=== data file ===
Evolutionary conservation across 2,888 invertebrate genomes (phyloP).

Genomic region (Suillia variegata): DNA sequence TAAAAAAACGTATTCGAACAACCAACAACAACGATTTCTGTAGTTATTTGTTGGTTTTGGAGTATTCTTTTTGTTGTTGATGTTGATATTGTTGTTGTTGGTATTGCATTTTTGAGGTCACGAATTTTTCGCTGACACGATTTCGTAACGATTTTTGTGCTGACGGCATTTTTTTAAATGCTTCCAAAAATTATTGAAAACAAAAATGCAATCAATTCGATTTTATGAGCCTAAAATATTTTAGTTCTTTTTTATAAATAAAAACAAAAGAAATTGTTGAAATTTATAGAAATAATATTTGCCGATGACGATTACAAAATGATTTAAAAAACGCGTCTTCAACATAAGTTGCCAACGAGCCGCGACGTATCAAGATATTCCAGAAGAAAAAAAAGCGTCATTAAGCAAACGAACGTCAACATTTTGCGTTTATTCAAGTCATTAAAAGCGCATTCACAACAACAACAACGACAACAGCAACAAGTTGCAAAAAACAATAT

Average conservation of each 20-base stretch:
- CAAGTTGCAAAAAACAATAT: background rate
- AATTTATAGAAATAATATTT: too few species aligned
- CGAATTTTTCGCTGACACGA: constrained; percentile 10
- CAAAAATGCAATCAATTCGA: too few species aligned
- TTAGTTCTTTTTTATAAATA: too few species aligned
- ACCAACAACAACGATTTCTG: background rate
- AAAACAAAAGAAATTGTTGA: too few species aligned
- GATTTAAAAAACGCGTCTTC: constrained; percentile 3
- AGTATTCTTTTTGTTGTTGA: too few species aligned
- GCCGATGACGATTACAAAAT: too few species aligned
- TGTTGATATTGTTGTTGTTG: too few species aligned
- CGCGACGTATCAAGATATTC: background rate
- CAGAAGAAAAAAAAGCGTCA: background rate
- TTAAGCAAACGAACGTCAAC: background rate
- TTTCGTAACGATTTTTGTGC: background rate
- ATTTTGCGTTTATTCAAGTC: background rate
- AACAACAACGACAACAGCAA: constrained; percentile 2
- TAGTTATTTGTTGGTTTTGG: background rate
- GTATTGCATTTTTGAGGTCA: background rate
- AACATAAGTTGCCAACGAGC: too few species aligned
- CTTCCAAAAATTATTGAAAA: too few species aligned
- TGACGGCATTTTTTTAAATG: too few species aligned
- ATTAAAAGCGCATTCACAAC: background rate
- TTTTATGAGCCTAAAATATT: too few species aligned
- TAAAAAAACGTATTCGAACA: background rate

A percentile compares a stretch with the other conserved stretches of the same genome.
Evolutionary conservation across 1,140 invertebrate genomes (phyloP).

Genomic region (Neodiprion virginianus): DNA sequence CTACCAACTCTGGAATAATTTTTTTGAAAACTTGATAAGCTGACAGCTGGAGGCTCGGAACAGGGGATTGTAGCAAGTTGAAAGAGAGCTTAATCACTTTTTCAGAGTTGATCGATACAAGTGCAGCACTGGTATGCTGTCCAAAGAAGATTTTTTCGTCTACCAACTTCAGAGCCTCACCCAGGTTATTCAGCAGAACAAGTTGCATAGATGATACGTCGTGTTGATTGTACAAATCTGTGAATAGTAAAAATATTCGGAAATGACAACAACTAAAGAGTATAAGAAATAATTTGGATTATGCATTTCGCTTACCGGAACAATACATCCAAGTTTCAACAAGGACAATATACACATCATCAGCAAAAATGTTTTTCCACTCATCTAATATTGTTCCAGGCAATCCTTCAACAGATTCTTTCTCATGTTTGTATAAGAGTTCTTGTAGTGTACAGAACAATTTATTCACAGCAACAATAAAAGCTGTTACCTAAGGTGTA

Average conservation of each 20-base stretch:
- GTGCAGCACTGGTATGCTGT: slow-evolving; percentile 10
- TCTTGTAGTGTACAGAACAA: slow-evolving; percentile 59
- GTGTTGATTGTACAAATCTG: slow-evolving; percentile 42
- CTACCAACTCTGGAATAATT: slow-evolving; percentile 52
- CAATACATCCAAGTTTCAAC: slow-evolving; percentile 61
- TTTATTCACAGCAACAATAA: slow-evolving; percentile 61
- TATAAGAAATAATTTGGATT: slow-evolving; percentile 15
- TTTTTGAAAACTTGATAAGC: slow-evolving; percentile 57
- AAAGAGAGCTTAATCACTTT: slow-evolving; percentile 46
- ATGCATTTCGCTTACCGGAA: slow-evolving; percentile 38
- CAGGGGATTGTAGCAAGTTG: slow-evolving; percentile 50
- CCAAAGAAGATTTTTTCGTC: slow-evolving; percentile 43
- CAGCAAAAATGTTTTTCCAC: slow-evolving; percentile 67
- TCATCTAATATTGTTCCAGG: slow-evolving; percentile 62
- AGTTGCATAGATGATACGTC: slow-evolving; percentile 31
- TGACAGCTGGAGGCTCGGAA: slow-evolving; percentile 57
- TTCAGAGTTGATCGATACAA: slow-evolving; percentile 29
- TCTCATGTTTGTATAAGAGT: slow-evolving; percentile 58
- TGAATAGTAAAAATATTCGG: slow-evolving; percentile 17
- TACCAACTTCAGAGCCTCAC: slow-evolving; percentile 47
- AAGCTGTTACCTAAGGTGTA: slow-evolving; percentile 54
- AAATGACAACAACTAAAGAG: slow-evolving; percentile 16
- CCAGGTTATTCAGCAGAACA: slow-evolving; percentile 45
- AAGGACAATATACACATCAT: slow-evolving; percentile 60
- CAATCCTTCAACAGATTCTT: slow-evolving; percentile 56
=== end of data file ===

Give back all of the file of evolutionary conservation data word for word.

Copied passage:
Evolutionary conservation across 2,888 invertebrate genomes (phyloP).

Genomic region (Suillia variegata): DNA sequence TAAAAAAACGTATTCGAACAACCAACAACAACGATTTCTGTAGTTATTTGTTGGTTTTGGAGTATTCTTTTTGTTGTTGATGTTGATATTGTTGTTGTTGGTATTGCATTTTTGAGGTCACGAATTTTTCGCTGACACGATTTCGTAACGATTTTTGTGCTGACGGCATTTTTTTAAATGCTTCCAAAAATTATTGAAAACAAAAATGCAATCAATTCGATTTTATGAGCCTAAAATATTTTAGTTCTTTTTTATAAATAAAAACAAAAGAAATTGTTGAAATTTATAGAAATAATATTTGCCGATGACGATTACAAAATGATTTAAAAAACGCGTCTTCAACATAAGTTGCCAACGAGCCGCGACGTATCAAGATATTCCAGAAGAAAAAAAAGCGTCATTAAGCAAACGAACGTCAACATTTTGCGTTTATTCAAGTCATTAAAAGCGCATTCACAACAACAACAACGACAACAGCAACAAGTTGCAAAAAACAATAT

Average conservation of each 20-base stretch:
- CAAGTTGCAAAAAACAATAT: background rate
- AATTTATAGAAATAATATTT: too few species aligned
- CGAATTTTTCGCTGACACGA: constrained; percentile 10
- CAAAAATGCAATCAATTCGA: too few species aligned
- TTAGTTCTTTTTTATAAATA: too few species aligned
- ACCAACAACAACGATTTCTG: background rate
- AAAACAAAAGAAATTGTTGA: too few species aligned
- GATTTAAAAAACGCGTCTTC: constrained; percentile 3
- AGTATTCTTTTTGTTGTTGA: too few species aligned
- GCCGATGACGATTACAAAAT: too few species aligned
- TGTTGATATTGTTGTTGTTG: too few species aligned
- CGCGACGTATCAAGATATTC: background rate
- CAGAAGAAAAAAAAGCGTCA: background rate
- TTAAGCAAACGAACGTCAAC: background rate
- TTTCGTAACGATTTTTGTGC: background rate
- ATTTTGCGTTTATTCAAGTC: background rate
- AACAACAACGACAACAGCAA: constrained; percentile 2
- TAGTTATTTGTTGGTTTTGG: background rate
- GTATTGCATTTTTGAGGTCA: background rate
- AACATAAGTTGCCAACGAGC: too few species aligned
- CTTCCAAAAATTATTGAAAA: too few species aligned
- TGACGGCATTTTTTTAAATG: too few species aligned
- ATTAAAAGCGCATTCACAAC: background rate
- TTTTATGAGCCTAAAATATT: too few species aligned
- TAAAAAAACGTATTCGAACA: background rate

A percentile compares a stretch with the other conserved stretches of the same genome.
Evolutionary conservation across 1,140 invertebrate genomes (phyloP).

Genomic region (Neodiprion virginianus): DNA sequence CTACCAACTCTGGAATAATTTTTTTGAAAACTTGATAAGCTGACAGCTGGAGGCTCGGAACAGGGGATTGTAGCAAGTTGAAAGAGAGCTTAATCACTTTTTCAGAGTTGATCGATACAAGTGCAGCACTGGTATGCTGTCCAAAGAAGATTTTTTCGTCTACCAACTTCAGAGCCTCACCCAGGTTATTCAGCAGAACAAGTTGCATAGATGATACGTCGTGTTGATTGTACAAATCTGTGAATAGTAAAAATATTCGGAAATGACAACAACTAAAGAGTATAAGAAATAATTTGGATTATGCATTTCGCTTACCGGAACAATACATCCAAGTTTCAACAAGGACAATATACACATCATCAGCAAAAATGTTTTTCCACTCATCTAATATTGTTCCAGGCAATCCTTCAACAGATTCTTTCTCATGTTTGTATAAGAGTTCTTGTAGTGTACAGAACAATTTATTCACAGCAACAATAAAAGCTGTTACCTAAGGTGTA

Average conservation of each 20-base stretch:
- GTGCAGCACTGGTATGCTGT: slow-evolving; percentile 10
- TCTTGTAGTGTACAGAACAA: slow-evolving; percentile 59
- GTGTTGATTGTACAAATCTG: slow-evolving; percentile 42
- CTACCAACTCTGGAATAATT: slow-evolving; percentile 52
- CAATACATCCAAGTTTCAAC: slow-evolving; percentile 61
- TTTATTCACAGCAACAATAA: slow-evolving; percentile 61
- TATAAGAAATAATTTGGATT: slow-evolving; percentile 15
- TTTTTGAAAACTTGATAAGC: slow-evolving; percentile 57
- AAAGAGAGCTTAATCACTTT: slow-evolving; percentile 46
- ATGCATTTCGCTTACCGGAA: slow-evolving; percentile 38
- CAGGGGATTGTAGCAAGTTG: slow-evolving; percentile 50
- CCAAAGAAGATTTTTTCGTC: slow-evolving; percentile 43
- CAGCAAAAATGTTTTTCCAC: slow-evolving; percentile 67
- TCATCTAATATTGTTCCAGG: slow-evolving; percentile 62
- AGTTGCATAGATGATACGTC: slow-evolving; percentile 31
- TGACAGCTGGAGGCTCGGAA: slow-evolving; percentile 57
- TTCAGAGTTGATCGATACAA: slow-evolving; percentile 29
- TCTCATGTTTGTATAAGAGT: slow-evolving; percentile 58
- TGAATAGTAAAAATATTCGG: slow-evolving; percentile 17
- TACCAACTTCAGAGCCTCAC: slow-evolving; percentile 47
- AAGCTGTTACCTAAGGTGTA: slow-evolving; percentile 54
- AAATGACAACAACTAAAGAG: slow-evolving; percentile 16
- CCAGGTTATTCAGCAGAACA: slow-evolving; percentile 45
- AAGGACAATATACACATCAT: slow-evolving; percentile 60
- CAATCCTTCAACAGATTCTT: slow-evolving; percentile 56